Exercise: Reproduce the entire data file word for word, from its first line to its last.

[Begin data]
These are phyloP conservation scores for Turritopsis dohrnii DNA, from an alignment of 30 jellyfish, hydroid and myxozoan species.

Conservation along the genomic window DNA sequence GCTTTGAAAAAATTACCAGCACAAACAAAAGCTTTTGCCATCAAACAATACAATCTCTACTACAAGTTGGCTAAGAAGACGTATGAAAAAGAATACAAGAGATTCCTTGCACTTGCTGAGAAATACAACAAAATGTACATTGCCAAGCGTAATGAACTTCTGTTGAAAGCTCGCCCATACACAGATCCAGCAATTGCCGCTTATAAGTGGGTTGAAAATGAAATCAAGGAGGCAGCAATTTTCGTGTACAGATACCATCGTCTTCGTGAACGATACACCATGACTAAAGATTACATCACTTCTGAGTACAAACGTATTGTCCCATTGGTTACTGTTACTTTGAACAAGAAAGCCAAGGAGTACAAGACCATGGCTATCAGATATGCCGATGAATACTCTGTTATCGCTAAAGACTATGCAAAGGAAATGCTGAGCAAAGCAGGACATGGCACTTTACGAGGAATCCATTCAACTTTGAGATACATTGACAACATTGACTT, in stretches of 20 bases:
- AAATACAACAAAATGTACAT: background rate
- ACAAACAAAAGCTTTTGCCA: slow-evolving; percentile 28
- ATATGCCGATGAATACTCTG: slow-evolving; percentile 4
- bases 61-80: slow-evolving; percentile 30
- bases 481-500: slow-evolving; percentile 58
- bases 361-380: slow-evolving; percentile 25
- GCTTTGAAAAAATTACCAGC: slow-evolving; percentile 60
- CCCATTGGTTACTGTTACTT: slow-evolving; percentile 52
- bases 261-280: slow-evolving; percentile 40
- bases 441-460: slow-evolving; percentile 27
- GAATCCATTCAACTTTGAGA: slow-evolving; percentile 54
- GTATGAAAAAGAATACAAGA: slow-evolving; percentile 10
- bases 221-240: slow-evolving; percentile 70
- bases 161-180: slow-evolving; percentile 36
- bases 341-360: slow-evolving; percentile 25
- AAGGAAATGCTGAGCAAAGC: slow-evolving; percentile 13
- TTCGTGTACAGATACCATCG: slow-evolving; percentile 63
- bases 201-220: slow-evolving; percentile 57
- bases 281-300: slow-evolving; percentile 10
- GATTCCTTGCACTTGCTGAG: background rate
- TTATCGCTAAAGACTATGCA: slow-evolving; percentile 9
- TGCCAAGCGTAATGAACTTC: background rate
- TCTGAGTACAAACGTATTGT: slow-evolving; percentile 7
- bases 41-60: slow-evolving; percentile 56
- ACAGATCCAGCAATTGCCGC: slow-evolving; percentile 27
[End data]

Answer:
These are phyloP conservation scores for Turritopsis dohrnii DNA, from an alignment of 30 jellyfish, hydroid and myxozoan species.

Conservation along the genomic window DNA sequence GCTTTGAAAAAATTACCAGCACAAACAAAAGCTTTTGCCATCAAACAATACAATCTCTACTACAAGTTGGCTAAGAAGACGTATGAAAAAGAATACAAGAGATTCCTTGCACTTGCTGAGAAATACAACAAAATGTACATTGCCAAGCGTAATGAACTTCTGTTGAAAGCTCGCCCATACACAGATCCAGCAATTGCCGCTTATAAGTGGGTTGAAAATGAAATCAAGGAGGCAGCAATTTTCGTGTACAGATACCATCGTCTTCGTGAACGATACACCATGACTAAAGATTACATCACTTCTGAGTACAAACGTATTGTCCCATTGGTTACTGTTACTTTGAACAAGAAAGCCAAGGAGTACAAGACCATGGCTATCAGATATGCCGATGAATACTCTGTTATCGCTAAAGACTATGCAAAGGAAATGCTGAGCAAAGCAGGACATGGCACTTTACGAGGAATCCATTCAACTTTGAGATACATTGACAACATTGACTT, in stretches of 20 bases:
- AAATACAACAAAATGTACAT: background rate
- ACAAACAAAAGCTTTTGCCA: slow-evolving; percentile 28
- ATATGCCGATGAATACTCTG: slow-evolving; percentile 4
- bases 61-80: slow-evolving; percentile 30
- bases 481-500: slow-evolving; percentile 58
- bases 361-380: slow-evolving; percentile 25
- GCTTTGAAAAAATTACCAGC: slow-evolving; percentile 60
- CCCATTGGTTACTGTTACTT: slow-evolving; percentile 52
- bases 261-280: slow-evolving; percentile 40
- bases 441-460: slow-evolving; percentile 27
- GAATCCATTCAACTTTGAGA: slow-evolving; percentile 54
- GTATGAAAAAGAATACAAGA: slow-evolving; percentile 10
- bases 221-240: slow-evolving; percentile 70
- bases 161-180: slow-evolving; percentile 36
- bases 341-360: slow-evolving; percentile 25
- AAGGAAATGCTGAGCAAAGC: slow-evolving; percentile 13
- TTCGTGTACAGATACCATCG: slow-evolving; percentile 63
- bases 201-220: slow-evolving; percentile 57
- bases 281-300: slow-evolving; percentile 10
- GATTCCTTGCACTTGCTGAG: background rate
- TTATCGCTAAAGACTATGCA: slow-evolving; percentile 9
- TGCCAAGCGTAATGAACTTC: background rate
- TCTGAGTACAAACGTATTGT: slow-evolving; percentile 7
- bases 41-60: slow-evolving; percentile 56
- ACAGATCCAGCAATTGCCGC: slow-evolving; percentile 27